Aviation Maintenance: You Can’t Fly Without It
Aviation maintenance work is performed by individuals as well as air carriers and repair stations. While owners and operators are ultimately responsible, maintenance (as well as design and fabrication work) is often contracted to individuals and repair stations certificated (i.e., approved, licensed) by the Federal Aviation Administration (and other aviation authorities).
To get a certificate – in any country – operators and maintenance providers must meet strict requirements defined in civil aviation regulations set by the country in which the aircraft is registered (for example, a U.S.-registered airplane (or helicopter, balloon, blimp, etc.) outside the United States is maintained under the FAA’s rules, regardless of where the work is performed). In order to keep it, they are subject to periodic inspections and audits by regulators, customers and external quality organizations not to mention their own quality assurance departments.
To learn more about “You Can’t Fly Without Us,” and to learn how industry members can make the best-possible use of the video to support their businesses, visit arsa.org/documentary. ARSA grants a non-exclusive license to those who wish to use “You Can’t Fly Without Us” for the exclusive purpose of promoting the aviation maintenance industry, including the right to distribute copies and to display publicly. ARSA reserves all remaining rights.
The FAA’s Guidebook to Aviation Maintenance
As the American federal agency responsible for overseeing the business of aviation in the United States, the FAA has a strong interest in the health of the industry’s workforce. As a tool for individuals considering a career in maintenance, the agency produced an advisory circular (AC) – the kind of document typically used to offer regulated entities methods for rule compliance – called “Overview of the Aviation Maintenance Profession.” The purpose of AC 65-30, as it is identified, is to describe the work of aircraft mechanics in a way that attracts the next generation of aviation maintenance professionals.
While noble in spirit, the AC is a technically-written document, not a moving call to action for potential technicians. The agency is currently in the process of updating it, though, and a team of industry trade associations have jointly submitted a suggested rewrite.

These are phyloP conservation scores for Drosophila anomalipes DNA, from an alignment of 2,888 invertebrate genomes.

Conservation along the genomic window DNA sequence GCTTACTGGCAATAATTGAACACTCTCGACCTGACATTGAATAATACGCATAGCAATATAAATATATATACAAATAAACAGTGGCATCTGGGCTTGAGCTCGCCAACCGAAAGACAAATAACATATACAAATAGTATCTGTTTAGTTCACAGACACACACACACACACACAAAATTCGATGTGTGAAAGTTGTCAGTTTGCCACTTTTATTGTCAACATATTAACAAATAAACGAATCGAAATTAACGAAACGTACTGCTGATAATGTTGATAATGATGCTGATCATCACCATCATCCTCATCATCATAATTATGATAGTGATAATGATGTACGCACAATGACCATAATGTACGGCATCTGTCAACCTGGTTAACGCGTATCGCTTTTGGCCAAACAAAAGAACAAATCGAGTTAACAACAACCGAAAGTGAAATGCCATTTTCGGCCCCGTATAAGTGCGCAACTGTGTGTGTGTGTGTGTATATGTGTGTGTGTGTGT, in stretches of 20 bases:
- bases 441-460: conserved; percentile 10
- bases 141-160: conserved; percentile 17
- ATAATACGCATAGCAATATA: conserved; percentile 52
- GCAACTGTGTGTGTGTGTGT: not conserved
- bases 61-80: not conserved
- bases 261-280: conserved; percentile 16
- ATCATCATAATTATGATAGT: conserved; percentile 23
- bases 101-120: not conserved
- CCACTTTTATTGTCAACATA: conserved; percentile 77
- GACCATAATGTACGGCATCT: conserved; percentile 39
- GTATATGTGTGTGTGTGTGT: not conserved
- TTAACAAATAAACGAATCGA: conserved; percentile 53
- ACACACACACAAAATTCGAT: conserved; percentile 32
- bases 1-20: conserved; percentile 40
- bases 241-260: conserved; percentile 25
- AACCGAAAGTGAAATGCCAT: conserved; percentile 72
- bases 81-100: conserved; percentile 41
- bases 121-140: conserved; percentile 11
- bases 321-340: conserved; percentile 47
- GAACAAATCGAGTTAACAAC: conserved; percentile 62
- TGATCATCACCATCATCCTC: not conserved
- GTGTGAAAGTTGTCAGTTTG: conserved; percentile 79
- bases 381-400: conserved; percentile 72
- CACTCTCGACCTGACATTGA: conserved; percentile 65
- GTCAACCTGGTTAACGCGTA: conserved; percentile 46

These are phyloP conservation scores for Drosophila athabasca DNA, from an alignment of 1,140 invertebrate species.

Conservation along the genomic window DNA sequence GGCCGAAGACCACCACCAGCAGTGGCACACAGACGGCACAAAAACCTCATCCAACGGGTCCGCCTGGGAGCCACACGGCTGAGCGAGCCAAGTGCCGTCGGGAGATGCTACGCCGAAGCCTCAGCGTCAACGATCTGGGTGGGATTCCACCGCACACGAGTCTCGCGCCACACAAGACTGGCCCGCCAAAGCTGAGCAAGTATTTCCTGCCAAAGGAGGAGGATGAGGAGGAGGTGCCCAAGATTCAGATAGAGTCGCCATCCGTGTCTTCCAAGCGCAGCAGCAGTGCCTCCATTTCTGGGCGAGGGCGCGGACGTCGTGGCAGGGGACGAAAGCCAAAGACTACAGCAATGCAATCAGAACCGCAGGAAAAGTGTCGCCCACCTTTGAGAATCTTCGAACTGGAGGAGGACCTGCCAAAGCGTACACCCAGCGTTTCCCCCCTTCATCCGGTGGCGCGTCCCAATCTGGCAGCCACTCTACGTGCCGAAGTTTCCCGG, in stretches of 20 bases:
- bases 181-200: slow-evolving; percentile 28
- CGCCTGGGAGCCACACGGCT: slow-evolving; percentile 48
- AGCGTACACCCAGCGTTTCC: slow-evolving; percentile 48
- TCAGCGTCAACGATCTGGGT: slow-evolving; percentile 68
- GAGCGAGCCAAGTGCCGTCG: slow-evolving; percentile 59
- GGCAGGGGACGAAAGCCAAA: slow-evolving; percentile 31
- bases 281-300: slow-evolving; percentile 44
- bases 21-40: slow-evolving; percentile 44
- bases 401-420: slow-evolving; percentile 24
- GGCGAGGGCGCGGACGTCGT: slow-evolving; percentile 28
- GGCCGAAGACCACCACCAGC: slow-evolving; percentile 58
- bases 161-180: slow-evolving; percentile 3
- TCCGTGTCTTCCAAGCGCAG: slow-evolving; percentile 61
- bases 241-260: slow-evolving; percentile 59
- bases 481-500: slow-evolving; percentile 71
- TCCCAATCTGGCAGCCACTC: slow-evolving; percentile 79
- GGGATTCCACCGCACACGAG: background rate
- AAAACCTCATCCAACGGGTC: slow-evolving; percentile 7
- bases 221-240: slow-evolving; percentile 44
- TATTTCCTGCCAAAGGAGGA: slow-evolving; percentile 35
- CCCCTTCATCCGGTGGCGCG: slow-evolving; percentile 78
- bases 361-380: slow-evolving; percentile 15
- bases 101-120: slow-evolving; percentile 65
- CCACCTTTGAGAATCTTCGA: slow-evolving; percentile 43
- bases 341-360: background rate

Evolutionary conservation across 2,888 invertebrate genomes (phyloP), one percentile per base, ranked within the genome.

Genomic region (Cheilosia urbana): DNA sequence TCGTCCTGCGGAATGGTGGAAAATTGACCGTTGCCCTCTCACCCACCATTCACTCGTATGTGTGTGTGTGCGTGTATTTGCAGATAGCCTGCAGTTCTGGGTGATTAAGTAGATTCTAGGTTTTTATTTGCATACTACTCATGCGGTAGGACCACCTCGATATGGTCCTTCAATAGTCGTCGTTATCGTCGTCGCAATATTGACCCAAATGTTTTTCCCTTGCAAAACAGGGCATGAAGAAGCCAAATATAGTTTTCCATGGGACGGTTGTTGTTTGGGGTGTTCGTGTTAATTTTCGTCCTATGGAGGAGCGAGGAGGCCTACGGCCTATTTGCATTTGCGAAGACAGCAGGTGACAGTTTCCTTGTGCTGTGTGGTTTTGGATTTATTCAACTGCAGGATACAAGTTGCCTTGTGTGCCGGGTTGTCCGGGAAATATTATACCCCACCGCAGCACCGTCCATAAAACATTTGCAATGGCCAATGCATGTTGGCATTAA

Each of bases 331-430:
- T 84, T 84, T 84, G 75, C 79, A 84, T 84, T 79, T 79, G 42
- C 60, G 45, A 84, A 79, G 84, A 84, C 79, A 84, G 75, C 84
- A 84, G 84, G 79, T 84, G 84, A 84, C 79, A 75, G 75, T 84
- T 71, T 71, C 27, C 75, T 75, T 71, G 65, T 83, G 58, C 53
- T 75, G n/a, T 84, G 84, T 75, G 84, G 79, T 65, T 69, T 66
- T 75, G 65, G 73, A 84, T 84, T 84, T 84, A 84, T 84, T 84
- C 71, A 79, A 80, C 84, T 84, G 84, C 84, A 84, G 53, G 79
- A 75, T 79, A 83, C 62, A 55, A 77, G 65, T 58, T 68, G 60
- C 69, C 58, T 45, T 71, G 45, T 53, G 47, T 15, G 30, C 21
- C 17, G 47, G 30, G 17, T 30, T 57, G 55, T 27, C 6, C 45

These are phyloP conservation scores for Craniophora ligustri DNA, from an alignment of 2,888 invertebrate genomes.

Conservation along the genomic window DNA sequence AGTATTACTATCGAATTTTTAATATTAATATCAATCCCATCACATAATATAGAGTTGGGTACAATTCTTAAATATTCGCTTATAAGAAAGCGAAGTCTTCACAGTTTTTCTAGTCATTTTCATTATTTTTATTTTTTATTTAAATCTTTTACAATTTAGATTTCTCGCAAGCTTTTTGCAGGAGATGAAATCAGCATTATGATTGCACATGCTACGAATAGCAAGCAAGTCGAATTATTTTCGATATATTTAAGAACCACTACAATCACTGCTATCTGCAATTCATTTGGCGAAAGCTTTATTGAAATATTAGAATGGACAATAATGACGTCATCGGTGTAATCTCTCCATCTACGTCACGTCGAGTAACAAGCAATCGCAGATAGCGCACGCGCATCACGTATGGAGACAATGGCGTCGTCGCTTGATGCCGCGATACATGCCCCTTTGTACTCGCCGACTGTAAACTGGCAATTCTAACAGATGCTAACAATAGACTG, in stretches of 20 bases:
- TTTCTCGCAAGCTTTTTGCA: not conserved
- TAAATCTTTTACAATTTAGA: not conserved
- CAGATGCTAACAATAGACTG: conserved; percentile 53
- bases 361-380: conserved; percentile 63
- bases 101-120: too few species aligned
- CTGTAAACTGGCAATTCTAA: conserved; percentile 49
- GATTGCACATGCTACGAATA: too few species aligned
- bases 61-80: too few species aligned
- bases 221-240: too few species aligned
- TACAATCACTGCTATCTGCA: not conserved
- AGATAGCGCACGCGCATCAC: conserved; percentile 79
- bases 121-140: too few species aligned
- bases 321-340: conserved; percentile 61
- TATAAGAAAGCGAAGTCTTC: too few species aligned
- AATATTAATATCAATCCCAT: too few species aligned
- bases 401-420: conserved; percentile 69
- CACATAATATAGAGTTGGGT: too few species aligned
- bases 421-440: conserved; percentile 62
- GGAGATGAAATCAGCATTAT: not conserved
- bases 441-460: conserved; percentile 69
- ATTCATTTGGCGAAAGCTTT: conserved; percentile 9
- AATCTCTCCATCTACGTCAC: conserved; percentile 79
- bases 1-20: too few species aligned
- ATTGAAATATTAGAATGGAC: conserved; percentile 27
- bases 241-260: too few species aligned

To review that document, and for more background on the issue, click here.
Skills in the Spotlight – the Aerospace Maintenance Competition (AMC)
Administered by the Aerospace Maintenance Council and championed by John Goglia, former member of the National Transportation Safety Board, AMC pits teams of aviation mechanics, technicians, engineers and students in a test of their combined abilities. The competition’s sole purpose is to raise awareness of the training and skills needed to provide safe and airworthy aircraft worldwide while providing a venue for maintenance students and professionals to celebrate their technical competency on a grand and public stage.
For competitors, the reward for their hard work is more than just a sightseeing trip and champion’s trophy; it’s a chance to demonstrate talent while connecting with colleagues and (for students) prospective employers.
For aviation businesses, the AMC is an invitation to meet the workforce of the future and celebrate service to the flying public worldwide. Through sponsorships, attendance and attention, the community can shine the spotlight on itself.
To learn more, celebrate the winners and see when the competition opens next, visit: www.aerospacemaintenancecompetition.com.
Lights. Camera. Aviation.
Manufacturing Marvels at Component Repair Technologies
Beauty over the North Atlantic.